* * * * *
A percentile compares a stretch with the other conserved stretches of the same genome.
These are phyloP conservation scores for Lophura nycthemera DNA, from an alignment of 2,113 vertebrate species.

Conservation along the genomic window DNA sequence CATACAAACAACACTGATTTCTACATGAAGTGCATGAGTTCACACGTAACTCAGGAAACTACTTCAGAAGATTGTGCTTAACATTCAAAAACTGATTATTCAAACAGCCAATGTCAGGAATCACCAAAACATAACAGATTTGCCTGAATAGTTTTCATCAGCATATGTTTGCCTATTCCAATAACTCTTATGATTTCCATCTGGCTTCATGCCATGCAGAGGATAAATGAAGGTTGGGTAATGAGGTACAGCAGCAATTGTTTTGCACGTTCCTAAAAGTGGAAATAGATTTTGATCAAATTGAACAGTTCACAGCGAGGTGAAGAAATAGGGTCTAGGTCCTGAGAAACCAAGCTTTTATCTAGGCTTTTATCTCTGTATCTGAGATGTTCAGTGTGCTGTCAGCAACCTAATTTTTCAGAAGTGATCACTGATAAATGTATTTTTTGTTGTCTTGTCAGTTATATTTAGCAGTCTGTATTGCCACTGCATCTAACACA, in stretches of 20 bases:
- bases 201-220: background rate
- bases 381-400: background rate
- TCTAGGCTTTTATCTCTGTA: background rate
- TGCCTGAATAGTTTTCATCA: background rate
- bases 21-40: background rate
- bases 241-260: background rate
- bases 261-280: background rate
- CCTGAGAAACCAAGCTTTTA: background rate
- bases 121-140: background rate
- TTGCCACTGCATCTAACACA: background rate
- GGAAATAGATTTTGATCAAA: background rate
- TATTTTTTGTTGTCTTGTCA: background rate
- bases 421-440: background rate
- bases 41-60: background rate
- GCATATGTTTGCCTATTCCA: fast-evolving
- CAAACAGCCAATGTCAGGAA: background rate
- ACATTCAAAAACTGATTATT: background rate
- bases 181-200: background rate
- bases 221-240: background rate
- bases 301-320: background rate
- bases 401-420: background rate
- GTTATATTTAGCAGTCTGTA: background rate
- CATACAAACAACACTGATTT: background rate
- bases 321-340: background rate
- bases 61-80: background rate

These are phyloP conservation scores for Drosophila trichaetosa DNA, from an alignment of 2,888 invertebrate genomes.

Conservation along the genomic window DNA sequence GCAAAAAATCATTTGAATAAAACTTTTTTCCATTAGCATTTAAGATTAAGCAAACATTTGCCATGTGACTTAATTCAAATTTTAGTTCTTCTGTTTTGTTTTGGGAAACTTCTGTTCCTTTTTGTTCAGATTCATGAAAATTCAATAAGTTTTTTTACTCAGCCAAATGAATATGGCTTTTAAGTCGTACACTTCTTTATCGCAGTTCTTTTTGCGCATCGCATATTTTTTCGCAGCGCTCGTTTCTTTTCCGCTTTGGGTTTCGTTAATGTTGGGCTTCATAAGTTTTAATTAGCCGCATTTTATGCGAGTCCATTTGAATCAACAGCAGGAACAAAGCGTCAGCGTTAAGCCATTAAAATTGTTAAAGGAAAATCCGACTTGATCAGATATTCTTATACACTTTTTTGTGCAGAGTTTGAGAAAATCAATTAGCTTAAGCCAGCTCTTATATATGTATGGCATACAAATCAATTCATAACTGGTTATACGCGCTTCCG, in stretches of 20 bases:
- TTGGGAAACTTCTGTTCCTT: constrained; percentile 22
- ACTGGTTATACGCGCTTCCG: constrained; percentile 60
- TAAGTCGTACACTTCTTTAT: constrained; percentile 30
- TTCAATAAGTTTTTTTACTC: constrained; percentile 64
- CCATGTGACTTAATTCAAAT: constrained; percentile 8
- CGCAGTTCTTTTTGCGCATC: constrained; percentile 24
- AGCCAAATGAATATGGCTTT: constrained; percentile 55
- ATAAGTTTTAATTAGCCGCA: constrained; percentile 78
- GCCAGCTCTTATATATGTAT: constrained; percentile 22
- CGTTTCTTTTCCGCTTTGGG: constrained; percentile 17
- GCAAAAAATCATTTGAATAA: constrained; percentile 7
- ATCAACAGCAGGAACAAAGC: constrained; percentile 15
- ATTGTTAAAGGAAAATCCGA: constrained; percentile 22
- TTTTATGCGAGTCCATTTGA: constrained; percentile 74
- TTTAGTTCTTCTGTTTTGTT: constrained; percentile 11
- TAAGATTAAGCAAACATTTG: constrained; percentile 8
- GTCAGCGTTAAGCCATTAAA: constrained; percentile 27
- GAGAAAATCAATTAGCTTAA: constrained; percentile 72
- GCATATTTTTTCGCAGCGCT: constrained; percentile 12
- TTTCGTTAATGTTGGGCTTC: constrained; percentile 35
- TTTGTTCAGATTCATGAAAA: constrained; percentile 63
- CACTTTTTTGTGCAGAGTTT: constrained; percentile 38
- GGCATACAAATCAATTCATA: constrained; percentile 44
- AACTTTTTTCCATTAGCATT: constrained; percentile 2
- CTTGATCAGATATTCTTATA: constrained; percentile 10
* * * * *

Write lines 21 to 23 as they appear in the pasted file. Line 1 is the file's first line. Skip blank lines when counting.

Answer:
- bases 181-200: background rate
- bases 221-240: background rate
- bases 301-320: background rate